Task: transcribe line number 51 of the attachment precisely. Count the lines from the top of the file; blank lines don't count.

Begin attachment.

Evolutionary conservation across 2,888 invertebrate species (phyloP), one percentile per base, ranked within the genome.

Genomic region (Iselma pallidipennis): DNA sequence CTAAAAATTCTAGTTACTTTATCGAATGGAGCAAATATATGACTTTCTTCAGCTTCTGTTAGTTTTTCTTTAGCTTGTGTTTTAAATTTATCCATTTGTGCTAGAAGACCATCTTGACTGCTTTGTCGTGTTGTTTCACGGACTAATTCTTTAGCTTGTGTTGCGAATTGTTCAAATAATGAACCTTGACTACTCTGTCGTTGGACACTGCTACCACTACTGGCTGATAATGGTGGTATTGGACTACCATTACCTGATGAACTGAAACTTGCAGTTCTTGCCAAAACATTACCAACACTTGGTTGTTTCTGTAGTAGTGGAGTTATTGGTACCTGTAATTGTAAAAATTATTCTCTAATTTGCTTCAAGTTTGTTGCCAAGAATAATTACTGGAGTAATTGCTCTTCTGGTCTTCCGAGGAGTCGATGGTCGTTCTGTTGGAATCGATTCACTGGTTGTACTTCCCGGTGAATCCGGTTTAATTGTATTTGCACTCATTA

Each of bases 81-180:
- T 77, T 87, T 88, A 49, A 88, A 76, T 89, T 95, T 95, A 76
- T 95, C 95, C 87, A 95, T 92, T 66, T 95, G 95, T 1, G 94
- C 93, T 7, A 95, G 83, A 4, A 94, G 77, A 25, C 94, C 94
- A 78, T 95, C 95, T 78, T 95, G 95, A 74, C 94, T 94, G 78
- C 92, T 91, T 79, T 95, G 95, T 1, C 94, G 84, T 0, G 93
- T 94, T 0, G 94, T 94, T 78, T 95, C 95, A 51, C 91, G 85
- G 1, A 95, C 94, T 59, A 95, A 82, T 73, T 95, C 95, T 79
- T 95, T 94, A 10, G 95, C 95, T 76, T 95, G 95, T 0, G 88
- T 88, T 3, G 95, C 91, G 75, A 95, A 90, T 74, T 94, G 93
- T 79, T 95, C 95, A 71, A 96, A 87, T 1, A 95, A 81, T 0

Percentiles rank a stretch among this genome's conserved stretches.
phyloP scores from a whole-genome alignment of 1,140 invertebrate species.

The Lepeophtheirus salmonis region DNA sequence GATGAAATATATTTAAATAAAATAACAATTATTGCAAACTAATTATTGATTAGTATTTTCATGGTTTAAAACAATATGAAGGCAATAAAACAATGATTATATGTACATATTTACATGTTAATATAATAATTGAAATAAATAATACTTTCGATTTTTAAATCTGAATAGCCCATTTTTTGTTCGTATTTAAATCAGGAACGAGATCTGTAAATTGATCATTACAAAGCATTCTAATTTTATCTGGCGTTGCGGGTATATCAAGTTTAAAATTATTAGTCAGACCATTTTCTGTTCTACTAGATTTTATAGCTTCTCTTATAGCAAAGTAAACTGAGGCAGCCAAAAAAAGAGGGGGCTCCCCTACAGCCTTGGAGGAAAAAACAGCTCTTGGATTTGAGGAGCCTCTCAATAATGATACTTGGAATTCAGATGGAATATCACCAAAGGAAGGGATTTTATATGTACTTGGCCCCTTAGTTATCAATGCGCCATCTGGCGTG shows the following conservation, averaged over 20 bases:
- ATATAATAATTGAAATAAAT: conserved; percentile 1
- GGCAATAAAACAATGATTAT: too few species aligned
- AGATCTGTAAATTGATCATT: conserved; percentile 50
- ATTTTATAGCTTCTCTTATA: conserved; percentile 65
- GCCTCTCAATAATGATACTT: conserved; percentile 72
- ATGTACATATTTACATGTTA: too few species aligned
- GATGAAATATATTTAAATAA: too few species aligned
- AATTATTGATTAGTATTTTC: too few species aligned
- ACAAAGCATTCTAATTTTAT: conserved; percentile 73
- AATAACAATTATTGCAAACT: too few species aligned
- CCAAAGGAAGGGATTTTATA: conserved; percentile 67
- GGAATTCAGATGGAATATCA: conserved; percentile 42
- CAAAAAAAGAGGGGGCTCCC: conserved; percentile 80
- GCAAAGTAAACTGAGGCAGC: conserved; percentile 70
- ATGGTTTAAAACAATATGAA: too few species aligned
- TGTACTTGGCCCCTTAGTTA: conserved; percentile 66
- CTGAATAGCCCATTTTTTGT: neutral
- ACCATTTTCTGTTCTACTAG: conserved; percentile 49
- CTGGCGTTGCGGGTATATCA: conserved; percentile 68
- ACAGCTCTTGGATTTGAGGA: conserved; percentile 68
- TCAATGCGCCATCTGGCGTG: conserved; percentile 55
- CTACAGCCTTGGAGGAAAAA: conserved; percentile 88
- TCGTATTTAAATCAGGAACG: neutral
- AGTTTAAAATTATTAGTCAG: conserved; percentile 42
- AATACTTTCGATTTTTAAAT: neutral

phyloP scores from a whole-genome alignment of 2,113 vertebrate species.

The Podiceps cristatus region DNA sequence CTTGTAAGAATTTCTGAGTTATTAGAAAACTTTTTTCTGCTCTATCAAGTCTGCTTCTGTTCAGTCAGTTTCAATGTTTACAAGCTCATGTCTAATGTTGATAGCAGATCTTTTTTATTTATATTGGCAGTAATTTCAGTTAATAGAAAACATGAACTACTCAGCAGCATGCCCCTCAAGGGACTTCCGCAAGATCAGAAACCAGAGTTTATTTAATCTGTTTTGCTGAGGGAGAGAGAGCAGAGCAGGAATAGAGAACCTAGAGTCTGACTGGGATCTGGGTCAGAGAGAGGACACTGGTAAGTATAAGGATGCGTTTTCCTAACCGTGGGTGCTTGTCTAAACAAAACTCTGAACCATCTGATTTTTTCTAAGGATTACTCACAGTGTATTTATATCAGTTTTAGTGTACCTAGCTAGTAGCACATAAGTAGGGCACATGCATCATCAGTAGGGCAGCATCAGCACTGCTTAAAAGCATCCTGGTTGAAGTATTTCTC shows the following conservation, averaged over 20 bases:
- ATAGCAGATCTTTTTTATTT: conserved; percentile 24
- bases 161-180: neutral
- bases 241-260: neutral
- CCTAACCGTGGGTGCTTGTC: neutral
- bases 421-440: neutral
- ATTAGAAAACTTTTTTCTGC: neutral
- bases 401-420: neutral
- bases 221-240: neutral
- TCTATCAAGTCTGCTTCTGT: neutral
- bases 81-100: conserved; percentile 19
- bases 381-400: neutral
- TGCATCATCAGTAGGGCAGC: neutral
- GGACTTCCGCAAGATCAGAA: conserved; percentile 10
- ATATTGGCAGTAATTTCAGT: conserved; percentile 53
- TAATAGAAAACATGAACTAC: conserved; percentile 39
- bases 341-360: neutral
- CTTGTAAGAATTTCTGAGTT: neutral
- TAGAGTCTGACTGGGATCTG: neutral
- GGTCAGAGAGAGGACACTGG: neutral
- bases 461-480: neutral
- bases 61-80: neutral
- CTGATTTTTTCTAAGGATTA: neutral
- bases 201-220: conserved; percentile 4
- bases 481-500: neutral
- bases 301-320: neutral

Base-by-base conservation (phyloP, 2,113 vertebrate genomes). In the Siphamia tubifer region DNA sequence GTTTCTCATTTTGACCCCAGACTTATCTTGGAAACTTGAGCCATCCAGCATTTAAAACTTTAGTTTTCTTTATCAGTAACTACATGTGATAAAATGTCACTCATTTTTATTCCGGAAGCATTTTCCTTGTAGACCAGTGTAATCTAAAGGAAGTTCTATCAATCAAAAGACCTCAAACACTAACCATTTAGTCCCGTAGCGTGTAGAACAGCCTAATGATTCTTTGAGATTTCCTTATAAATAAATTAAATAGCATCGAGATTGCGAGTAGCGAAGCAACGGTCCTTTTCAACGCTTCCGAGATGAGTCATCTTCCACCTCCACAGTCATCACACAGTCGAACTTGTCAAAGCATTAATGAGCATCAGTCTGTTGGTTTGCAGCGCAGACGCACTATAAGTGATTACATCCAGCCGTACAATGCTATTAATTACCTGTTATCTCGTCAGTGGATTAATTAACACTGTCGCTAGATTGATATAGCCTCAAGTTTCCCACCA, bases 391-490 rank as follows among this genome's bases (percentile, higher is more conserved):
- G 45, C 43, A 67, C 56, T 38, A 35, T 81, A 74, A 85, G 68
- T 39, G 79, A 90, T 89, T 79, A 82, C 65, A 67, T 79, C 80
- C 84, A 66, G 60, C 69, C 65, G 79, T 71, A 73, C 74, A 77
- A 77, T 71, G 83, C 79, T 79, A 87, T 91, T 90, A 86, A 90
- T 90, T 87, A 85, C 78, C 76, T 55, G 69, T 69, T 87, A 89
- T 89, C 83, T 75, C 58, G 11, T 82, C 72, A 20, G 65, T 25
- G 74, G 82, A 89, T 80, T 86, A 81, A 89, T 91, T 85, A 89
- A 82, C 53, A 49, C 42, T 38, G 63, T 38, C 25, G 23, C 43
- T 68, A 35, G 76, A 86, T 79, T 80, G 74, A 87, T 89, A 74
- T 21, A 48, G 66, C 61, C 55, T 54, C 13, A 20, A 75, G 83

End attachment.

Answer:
- bases 221-240: neutral